‘My grandparents’ love story taught me to love my mixed-race heritage’

Jun 27, 2019
Wendy loves her family history. Source: Pixabay

I never knew my grandparents, however, I know I would have loved them. Their story, which I’m sharing, was told to me by my aunt.

Thomas Cummings worked on sailing ships. He had done since his teens; he loved the wind and the sea and all the different ports that the ship would dock at. Thomas was 31 years old and born in the West Indies, Jamaica to be precise. He was as free as the wind, but that was all about to change.

The ship he was on was docked in London, United Kingdom. It was heading to Sydney, Australia — a long journey to say the least. It was 1899 and Australia was the ‘New Land’ to start a new life.

Thomas was loading the cargo and spied a pretty young woman with beautiful auburn hair and skin like peaches and cream. She had two children in her care and Thomas left the loading to help her with her charges. The woman’s name was Elizabeth Bowden and she was the governess of the two children. She was taking them to join their father in Sydney as their mother had died.

Elizabeth was 19 and had never even been to London before. It must have been daunting, looking after these two children in a strange city. They would all start new life in Australia; Elizabeth would become a school teacher once she delivered the children to their father. She had no family, her parents and her brother had died, and she felt it was the right thing for her to do. I feel it was very brave for a young lass.

Thomas had never felt like this before and he took every opportunity to talk to Elizabeth when she was up on the deck. Theirs began as a friendship. Elizabeth felt comfortable talking to Thomas and before too long she would look for him when she was on the deck. He would talk to her and the children and tell stories of adventures he’d had at sea. Elizabeth had started to fall for Thomas and could sometimes not even catch her breath when in his presence. She was sure Thomas could hear her heart beat louder and faster whenever he was around her.

Thomas and Elizabeth fell in love on their way to Sydney. It did not matter the colour of his skin or that they were different religions, they loved each other. Thomas asked Elizabeth to marry him once they landed in Sydney and she accepted.

The journey was long and dangerous with some sailing vessels being lost at sea, however, the SS Arayaba was not one of them and eventually the ship docked in Sydney Harbour in 1899. Thomas jumped ship. After Elizabeth had delivered the children to their father the two made their way to the local church to be married. However, the priest had a problem with Thomas as he had no papers to prove who he was, so they went to where Elizabeth was going to be a teacher at Wagga Wagga and were married in the church there.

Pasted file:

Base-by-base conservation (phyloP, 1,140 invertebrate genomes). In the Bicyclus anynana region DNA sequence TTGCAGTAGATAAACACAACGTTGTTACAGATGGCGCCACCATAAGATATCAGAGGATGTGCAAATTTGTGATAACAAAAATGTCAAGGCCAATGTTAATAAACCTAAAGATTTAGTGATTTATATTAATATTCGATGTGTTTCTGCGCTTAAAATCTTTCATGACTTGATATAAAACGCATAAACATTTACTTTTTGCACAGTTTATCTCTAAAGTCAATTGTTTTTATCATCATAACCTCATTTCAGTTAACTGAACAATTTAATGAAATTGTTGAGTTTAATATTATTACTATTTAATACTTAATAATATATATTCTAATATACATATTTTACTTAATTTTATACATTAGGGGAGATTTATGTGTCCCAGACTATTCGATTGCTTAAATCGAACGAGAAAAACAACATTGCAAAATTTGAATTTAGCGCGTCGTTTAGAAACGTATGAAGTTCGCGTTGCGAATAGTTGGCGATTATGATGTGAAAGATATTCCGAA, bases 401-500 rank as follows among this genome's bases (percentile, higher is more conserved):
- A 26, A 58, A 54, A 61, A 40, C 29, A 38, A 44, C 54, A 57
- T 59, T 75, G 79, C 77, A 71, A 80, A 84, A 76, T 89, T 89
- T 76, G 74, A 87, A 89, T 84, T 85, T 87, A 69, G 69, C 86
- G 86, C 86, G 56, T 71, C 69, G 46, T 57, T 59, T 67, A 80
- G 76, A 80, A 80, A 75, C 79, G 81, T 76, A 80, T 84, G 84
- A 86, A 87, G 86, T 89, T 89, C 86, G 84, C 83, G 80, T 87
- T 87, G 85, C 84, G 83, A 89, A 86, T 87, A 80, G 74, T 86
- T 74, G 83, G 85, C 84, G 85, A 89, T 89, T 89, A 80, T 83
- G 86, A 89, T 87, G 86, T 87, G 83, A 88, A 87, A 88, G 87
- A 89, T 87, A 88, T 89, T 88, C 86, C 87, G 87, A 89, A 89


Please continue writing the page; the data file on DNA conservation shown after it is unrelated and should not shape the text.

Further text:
Thomas had a bit saved from all his years at sea and they purchased a little piece of land near the school where they were staying while Thomas built them a house of their own. Elizabeth taught at the school in Mudgee and the little cottage that came with the teacher’s position was small, yet there was plenty of room for the two of them.

Thomas built a four-bedroom house with an outside toilet. A front verandah helped when the weather warmed up. They were very happy and in April 1901 my aunty Laura (Aurora) was born. Thomas and Elizabeth went on to have nine children in total with one set of twins. Seven survived to adulthood and went on to marry and have families of their own.

My aunt told me her mother and father always had hugs and smiles for everyone. Thomas would have the older children help out on the farm and he would always try to make it fun.

I believe it would have been a hard life, however, very simple compared to today’s standards. I remember Aunty Laura saying her mum would teach people to read and write in the front room of the house for extra income, but when her beloved Thomas died aged 56, she got a teaching position in Wagga Wagga, which had an attached house. She and the two children who still lived at home went to stay there.

Elizabeth died four years later at the age of 49. It was a month after her youngest daughter, Mabel, married. She was buried with Thomas in the Mudgee cemetery.

I have always been proud of my mixed heritage and when I was younger and out in the sun I would tan quite dark which, with my auburn hair, would have people looking.

Do you have a family tale to share? What do you know about your family heritage?

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